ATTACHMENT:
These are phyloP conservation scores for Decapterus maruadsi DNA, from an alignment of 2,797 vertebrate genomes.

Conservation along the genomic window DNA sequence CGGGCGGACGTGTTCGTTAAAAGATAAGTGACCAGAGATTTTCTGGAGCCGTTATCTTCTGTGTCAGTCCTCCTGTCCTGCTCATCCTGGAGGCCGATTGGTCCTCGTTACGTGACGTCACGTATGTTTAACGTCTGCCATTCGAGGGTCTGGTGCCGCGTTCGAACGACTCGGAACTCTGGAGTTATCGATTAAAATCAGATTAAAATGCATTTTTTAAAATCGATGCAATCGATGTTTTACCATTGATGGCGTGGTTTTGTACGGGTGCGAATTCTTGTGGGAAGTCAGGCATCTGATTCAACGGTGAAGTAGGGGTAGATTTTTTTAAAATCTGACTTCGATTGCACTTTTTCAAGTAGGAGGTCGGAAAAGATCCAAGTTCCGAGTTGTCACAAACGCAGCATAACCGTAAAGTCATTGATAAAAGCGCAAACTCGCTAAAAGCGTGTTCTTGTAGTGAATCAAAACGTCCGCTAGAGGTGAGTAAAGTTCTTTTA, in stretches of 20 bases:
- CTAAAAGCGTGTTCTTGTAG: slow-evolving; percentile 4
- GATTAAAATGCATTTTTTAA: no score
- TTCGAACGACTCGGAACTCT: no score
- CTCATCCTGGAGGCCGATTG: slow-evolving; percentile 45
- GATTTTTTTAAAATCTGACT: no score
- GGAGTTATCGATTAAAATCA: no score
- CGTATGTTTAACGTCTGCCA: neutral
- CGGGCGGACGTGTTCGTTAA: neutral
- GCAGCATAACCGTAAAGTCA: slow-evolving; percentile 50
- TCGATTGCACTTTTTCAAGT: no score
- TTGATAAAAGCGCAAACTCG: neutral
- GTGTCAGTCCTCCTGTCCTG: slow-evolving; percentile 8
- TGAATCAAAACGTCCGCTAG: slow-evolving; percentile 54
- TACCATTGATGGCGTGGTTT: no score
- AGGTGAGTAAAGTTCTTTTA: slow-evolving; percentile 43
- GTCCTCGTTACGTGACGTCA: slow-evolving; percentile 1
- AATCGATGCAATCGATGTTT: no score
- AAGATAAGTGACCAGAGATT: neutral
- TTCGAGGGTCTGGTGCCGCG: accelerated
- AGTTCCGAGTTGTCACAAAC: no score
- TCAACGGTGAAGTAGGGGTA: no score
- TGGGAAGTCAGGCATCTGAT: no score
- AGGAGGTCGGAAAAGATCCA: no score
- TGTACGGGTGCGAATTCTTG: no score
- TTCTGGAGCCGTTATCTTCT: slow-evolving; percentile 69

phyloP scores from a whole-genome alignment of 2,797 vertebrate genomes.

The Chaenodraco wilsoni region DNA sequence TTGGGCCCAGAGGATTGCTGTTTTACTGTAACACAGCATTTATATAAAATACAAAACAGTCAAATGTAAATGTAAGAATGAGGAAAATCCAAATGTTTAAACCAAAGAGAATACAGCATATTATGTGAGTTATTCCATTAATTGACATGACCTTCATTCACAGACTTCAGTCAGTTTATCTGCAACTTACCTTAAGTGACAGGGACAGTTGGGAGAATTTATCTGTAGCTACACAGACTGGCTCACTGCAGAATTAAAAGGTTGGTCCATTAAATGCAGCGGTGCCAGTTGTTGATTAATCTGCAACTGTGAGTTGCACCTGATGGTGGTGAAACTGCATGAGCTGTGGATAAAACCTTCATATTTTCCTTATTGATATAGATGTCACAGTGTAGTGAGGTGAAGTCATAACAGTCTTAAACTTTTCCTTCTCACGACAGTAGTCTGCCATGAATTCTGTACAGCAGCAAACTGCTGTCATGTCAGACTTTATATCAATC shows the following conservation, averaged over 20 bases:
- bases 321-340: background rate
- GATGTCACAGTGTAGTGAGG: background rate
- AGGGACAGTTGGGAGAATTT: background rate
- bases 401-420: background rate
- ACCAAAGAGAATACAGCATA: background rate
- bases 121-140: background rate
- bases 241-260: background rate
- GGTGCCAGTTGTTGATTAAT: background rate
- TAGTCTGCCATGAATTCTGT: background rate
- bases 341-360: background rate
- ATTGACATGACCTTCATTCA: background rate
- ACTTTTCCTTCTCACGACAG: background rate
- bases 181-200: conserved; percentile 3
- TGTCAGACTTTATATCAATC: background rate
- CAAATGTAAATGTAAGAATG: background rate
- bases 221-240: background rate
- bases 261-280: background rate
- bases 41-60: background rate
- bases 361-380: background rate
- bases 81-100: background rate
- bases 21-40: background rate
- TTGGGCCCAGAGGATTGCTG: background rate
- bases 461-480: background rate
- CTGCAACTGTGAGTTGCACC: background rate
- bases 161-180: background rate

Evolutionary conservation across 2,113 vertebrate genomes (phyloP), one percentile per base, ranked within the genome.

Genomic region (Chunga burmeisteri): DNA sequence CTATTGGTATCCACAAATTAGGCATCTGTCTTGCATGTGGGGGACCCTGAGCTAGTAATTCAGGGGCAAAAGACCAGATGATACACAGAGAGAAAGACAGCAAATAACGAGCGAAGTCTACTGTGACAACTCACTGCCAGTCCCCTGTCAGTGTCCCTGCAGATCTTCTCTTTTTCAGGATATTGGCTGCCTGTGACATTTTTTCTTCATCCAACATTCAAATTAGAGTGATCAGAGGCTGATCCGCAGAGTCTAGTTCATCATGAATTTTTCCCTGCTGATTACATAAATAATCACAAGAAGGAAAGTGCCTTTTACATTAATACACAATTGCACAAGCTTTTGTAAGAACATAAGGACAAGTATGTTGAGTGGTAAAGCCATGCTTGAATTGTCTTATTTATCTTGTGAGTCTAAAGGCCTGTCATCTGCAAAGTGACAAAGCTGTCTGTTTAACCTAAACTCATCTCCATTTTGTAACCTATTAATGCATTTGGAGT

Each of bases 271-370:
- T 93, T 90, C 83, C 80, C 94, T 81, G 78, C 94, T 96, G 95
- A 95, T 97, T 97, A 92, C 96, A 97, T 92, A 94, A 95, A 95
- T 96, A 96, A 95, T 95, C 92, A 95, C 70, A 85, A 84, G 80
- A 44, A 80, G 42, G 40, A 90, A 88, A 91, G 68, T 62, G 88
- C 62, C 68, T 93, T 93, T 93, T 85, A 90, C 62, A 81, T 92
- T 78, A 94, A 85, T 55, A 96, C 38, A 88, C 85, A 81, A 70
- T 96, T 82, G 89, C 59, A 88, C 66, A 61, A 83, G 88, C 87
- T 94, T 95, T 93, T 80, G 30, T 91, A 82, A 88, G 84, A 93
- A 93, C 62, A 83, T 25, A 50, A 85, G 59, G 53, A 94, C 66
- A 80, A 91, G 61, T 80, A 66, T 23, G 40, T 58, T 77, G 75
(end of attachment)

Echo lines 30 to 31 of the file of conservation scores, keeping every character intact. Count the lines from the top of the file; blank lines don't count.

- bases 321-340: background rate
- GATGTCACAGTGTAGTGAGG: background rate